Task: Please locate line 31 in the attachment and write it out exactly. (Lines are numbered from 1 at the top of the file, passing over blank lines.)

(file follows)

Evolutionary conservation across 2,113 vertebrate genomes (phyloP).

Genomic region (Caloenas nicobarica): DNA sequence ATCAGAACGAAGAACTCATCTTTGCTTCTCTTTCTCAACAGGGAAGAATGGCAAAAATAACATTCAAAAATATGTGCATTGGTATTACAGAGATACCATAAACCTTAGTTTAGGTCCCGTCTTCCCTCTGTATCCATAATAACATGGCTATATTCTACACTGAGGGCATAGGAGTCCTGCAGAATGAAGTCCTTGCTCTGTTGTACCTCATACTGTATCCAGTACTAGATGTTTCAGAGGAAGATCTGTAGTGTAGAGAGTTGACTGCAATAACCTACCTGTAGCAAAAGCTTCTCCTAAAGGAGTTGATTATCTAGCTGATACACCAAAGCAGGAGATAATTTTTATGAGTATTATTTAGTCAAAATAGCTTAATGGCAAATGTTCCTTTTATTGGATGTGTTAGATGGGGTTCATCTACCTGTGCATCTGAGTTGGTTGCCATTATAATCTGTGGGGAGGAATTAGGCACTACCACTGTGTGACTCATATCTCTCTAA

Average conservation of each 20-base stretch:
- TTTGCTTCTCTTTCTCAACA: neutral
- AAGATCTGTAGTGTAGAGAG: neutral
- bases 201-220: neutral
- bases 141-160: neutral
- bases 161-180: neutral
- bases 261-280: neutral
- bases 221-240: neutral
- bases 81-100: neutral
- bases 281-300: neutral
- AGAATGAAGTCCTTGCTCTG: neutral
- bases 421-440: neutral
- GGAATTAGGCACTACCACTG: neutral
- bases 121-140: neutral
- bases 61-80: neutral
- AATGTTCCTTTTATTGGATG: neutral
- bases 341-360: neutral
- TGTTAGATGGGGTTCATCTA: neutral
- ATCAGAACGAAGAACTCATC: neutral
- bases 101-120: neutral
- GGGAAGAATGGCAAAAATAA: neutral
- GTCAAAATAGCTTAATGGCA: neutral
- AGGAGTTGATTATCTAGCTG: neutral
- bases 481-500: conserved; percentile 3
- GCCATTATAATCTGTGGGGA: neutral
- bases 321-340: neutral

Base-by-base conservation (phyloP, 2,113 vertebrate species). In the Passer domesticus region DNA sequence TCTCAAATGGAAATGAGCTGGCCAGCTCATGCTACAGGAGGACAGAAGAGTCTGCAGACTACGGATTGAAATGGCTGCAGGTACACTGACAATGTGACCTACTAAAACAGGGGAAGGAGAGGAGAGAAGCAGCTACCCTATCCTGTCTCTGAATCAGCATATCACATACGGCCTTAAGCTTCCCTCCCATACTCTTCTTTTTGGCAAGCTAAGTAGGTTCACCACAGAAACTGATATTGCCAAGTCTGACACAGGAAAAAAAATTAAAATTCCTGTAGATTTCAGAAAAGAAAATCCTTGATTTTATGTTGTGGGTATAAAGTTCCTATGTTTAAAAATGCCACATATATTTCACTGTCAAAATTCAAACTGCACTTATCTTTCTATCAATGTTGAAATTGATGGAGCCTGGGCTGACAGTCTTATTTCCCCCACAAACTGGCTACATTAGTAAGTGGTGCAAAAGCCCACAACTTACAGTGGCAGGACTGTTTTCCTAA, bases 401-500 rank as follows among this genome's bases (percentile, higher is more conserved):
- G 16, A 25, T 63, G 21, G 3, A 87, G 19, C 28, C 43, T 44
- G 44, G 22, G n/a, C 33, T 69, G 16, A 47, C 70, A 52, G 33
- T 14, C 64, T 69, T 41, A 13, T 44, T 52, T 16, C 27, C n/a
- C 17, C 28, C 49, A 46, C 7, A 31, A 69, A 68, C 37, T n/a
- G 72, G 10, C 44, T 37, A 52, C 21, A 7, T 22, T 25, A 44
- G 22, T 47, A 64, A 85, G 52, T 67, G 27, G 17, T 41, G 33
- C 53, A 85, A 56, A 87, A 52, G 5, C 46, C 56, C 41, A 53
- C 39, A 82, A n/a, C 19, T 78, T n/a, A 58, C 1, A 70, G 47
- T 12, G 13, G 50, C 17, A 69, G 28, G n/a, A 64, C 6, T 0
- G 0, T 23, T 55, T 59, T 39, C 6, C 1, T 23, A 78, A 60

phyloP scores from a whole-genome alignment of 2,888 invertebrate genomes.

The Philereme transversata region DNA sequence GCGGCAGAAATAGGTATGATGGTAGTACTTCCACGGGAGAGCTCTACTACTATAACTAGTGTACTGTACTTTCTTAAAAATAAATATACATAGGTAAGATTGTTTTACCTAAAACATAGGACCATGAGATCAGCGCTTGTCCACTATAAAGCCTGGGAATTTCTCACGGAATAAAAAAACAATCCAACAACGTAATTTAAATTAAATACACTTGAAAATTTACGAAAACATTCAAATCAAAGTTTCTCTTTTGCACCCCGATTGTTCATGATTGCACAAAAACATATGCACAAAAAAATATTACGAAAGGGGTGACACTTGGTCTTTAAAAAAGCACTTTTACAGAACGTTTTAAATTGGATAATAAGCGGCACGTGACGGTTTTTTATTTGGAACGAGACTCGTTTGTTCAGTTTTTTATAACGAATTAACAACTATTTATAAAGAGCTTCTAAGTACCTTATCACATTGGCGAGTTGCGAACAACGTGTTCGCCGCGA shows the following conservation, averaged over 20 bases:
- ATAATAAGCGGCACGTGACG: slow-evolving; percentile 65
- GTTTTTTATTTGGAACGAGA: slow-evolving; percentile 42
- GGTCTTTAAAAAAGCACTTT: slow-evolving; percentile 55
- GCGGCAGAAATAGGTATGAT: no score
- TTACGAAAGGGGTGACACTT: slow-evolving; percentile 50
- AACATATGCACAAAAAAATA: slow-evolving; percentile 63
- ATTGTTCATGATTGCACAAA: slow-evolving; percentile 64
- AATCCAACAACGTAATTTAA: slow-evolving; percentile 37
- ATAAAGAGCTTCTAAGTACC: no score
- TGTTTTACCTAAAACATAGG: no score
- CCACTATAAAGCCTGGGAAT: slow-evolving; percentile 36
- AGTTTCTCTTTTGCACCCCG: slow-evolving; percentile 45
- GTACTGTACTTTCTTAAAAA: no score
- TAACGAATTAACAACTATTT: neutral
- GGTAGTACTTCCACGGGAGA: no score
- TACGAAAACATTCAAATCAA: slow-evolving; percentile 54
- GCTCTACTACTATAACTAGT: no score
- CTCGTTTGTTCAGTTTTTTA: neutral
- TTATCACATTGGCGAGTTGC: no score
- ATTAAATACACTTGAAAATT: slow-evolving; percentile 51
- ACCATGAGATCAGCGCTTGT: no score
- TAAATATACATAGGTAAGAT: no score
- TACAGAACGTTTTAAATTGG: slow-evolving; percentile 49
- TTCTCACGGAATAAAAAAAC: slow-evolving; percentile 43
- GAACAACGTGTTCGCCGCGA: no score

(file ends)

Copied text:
- G 44, G 22, G n/a, C 33, T 69, G 16, A 47, C 70, A 52, G 33